State of Rural Services 2016: Local Buses and Community Transport
by James Coe
Policy and Public Affairs Executive
Rural England CIC has released a report on the state of rural bus services in England. In our latest blog we look at the findings of the report and the implications for community transport operators.
It will come as little surprise to community transport operators that residents of rural areas; travel further by car, spend more time travelling, and are more likely to own a car, than residents of urban areas.
State of Rural Services 2016: Local Buses and Community Transport, looks at the state of rural transport and community transport in rural areas through drawing together a wide range of data and reports. As well as the nature of journey being taken in rural areas the report also highlights the economic profile of journeys being made.
Interestingly, the report states that more buses now run on a commercial basis and fewer receive local authority support than in previous years. This trend is something CTA raised at this year’s Roadshow where we suggested that finding new income streams would be vital to ensuring the long term viability of community transport schemes.
The report goes on to demonstrate that there is a ‘growing expectation of community or voluntary effort and the rapid growth of online services.’ This corresponds to internal research carried out by CTA which found that community transport operators are being frequently asked to undertake more services without a corresponding increase in local authority support. A situation where there is an increase in demand but a decrease in support is clearly unsustainable in the long term.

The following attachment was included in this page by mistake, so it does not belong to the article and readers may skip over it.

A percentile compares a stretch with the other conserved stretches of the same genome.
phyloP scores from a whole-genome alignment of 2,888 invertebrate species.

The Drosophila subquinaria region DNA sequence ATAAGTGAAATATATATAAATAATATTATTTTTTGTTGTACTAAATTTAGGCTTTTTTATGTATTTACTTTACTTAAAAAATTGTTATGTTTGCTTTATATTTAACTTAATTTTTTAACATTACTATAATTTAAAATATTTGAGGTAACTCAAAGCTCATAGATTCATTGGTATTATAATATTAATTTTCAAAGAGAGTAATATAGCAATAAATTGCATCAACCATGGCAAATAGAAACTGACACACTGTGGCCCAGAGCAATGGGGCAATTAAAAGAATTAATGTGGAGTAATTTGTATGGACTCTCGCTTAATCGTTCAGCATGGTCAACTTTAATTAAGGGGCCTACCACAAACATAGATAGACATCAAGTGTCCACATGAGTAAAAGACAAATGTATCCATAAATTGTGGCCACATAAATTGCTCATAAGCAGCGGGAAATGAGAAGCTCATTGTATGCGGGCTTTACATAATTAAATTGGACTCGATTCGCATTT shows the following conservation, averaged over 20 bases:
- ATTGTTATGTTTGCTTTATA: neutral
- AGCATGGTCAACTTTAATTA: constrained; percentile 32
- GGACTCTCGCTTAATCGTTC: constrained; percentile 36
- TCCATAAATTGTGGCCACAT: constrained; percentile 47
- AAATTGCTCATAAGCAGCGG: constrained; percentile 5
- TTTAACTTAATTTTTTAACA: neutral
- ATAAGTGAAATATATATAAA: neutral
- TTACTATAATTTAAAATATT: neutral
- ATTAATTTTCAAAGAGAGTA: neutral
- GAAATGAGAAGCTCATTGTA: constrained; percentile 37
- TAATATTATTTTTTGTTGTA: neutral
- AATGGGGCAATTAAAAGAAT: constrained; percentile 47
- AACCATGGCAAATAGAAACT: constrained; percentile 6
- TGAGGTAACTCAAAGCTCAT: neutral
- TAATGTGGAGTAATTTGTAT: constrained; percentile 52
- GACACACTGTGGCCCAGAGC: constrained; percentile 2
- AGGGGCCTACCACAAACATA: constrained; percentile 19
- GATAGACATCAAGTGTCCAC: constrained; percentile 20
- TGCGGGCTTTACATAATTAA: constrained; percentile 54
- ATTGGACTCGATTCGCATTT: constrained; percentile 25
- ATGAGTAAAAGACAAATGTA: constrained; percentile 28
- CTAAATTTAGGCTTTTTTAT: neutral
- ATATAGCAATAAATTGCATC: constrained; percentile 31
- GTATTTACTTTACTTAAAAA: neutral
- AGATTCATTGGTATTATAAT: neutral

Crucially, whilst the report highlights that rural settlement residents make just 2% of their journeys by local bus services, a figure that rises to 3% for rural town residents, we would suggest that these journeys are vital for those who due to their income, rurality or disability are unable to access other forms of transport.
From our own research we know that those who depend on community transport would often otherwise be unable to see their loved ones, get to work, or get out to social occasions. The report states that a ‘fairly high proportion of older people in rural areas fail to apply for concessionary travel because of the paucity of bus services on which to use it,’ we would also suggest that integrated ticket systems which include community transport, would help improve take up of concessionary travel passes.
The CTA is about inclusive and accessible transport and this report is another voice in the debate on how we ensure equity of services across England. As the report highlights communal travel is vital despite its lower uptake in rural areas. We hope we can begin to have more conversations on imaginative commissioning that integrates community transport, demand responsive transport, and other non-mainstream travel options into the mainstream travel network. This will ensure we can increase patronage and secure the sustainability of these services for future generations.
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